Archives for posts with tag: playful

It’s no secret that we’re really taken with work of Minneapolis-based art director/photographer/designer/creative genius Brock Davis (see previous posts here and here). Davis has an uncanny ability to transform everyday objects into something unexpected. Sometimes playful, or funny, or irreverent, or random, or plain silly… always a stroke of brilliance. This time, though, we stumbled upon his Instagram account, rather than his portfolio site. Davis delights his over 175,000 followers with semi-frequent visual gems… creative and thought-provoking mini installations sure to at least invoke a smile.

Via Instagram

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We may have a subconscious fixation with design in Italy… unintentionally our second such post in a row. This time, we look at some imaginative work of Italian art director Matteo Pozzi. Though these are advertisements for the baby product company Cam, they could easily stand on their own as examples of surrealist design. Cam’s mission is, in part, “To look at the world through children’s eyes to understand exactly what they need… only those who know how to look at the world from a child’s point of view can find the solutions to make this world more enjoyable and, above all, safer.” For this campaign, Pozzi and team answer fanciful questions that children ask, employing a surreal visual narrative that is completely engaging. Though these pieces certainly have the potential to be a hodgepodge of gratuitous Photoshop effects, the execution of these concepts in the hands of Pozzi and his team feels organic and looks flawless.

More surreal design here and here and here.

Via Behance

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We really admire Allison Supron’s artistic spirit. Supron, a young, New York City-based designer, shows her creative chops in all their glory in her project entitled “Play”. We love her compositions of unconventional materials that focus on working with ones hands, rather than relying on the computer. It’s a process Supron likens to childhood experiences. She explains, “What is purposeful play? Think back to the allotted time given in elementary school to finger painting, building with blocks, and storytelling. At the time these activities may have seemed simple and mindless, but they are all tasks that require the brain to think differently and promote creativity in the learning environment. Play is a colorful mixture of unconventional materials and techniques, hand-drawn typography, senior thesis paper tidbits, and photographs of each process from start to finish; a project geared to inspire hands to get off of the computer and get a little messy.” Great angle, with even better results. Way to go, Allison! We should all engage in this sort of thing from time to time….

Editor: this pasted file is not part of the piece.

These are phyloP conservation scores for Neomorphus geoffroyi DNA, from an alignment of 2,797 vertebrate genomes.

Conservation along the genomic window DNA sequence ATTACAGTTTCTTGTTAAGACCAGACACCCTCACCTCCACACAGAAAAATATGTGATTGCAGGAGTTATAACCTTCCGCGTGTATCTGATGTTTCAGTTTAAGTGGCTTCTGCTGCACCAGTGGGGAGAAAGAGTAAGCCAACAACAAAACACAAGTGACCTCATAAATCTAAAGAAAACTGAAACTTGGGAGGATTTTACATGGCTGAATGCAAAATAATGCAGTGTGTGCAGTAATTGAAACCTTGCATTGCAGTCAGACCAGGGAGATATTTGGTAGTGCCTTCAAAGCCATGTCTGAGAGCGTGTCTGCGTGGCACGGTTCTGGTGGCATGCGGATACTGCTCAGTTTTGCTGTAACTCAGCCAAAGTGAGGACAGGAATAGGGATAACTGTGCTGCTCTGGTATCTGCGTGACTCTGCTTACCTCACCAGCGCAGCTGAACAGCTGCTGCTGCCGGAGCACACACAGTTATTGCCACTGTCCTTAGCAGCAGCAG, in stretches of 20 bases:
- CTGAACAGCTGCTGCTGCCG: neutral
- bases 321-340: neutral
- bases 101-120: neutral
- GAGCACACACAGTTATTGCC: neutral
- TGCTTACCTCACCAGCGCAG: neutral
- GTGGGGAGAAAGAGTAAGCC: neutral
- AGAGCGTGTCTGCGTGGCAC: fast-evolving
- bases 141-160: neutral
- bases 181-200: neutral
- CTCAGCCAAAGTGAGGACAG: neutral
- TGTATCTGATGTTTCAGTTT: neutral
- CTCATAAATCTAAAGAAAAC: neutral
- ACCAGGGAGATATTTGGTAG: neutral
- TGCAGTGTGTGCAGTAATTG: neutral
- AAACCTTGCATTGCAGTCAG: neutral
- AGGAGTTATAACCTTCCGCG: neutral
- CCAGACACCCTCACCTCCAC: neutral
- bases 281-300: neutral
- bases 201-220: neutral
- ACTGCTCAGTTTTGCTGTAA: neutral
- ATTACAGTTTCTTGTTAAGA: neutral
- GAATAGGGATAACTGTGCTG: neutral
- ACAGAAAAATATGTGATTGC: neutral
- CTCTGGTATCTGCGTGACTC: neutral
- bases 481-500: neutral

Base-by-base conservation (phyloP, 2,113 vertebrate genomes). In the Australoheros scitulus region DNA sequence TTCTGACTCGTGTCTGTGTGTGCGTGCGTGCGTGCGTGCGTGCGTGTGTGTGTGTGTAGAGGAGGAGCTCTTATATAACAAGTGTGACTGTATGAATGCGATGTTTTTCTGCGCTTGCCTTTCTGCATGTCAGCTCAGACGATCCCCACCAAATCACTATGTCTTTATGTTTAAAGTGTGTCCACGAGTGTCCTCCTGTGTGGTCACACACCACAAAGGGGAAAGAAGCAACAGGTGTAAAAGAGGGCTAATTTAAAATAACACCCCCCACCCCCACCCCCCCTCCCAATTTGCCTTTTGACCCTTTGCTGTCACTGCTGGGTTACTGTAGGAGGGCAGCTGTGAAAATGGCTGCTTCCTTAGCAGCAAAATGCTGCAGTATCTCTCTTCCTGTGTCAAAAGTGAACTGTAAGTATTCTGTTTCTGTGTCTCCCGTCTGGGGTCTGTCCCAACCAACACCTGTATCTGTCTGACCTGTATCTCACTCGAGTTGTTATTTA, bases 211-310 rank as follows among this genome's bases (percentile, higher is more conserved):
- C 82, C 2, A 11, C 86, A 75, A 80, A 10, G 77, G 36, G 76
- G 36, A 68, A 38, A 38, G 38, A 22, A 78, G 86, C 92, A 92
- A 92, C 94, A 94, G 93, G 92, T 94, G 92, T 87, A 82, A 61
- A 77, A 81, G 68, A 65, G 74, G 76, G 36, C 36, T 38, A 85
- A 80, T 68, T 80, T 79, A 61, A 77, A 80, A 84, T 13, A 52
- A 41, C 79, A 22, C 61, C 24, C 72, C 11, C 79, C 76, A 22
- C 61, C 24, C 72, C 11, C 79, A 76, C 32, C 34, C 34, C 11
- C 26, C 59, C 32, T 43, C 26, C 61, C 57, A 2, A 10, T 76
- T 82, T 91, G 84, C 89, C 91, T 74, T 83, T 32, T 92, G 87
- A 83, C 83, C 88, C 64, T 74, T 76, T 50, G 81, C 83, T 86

Via allisonsupron.com

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Equador-based artist/illustrator Javier Perez (a.k.a. cintascotch) uses Instagram to disseminate his clever and playful artwork. Perez’s ability to see the world through a very imaginative lens, with almost childlike curiosity, is fantastic. Check Perez’s Instagram account frequently, he adds new artwork (or what he calls “experiments”) often.

Via Behance

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We are big fans of food art (and organized groupings), as you know, so this is a great find that satisfies on several levels. French photographer Florent Tanet’s series A Colorful Winter explores scale, color and shape through artful arrangements of fruits and vegetables against pastel backdrops. These playful still lifes remind us that spring is just around the corner, and are reminiscent of work by Sakir Gökçebag.

Via Cargo Collective

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Malaysian artist/architect Hong Yi (otherwise simply known as Red) likes to play with food (much like Brock Davis and Christopher Boffoli). For her latest project, Creativity With Food, Yi is posting a new photo of her food art every day in March. These creations are excellent, and Yi reminds us that creativity is everywhere: “I hope this inspires you and makes you realize that you can get creative with anything, even with limited tools, n that like a child, you’ll see joy and fun even in ordinary, everyday items.” Those tools include chopsticks, skewers, a butter knife, and a bright, yellow “sun” made out of egg yolk, as well as ketchup, mayonnaise, mustard, and oyster sauce to illustrate a Campbell’s soup can.

Via ohiseered.com and Facebook

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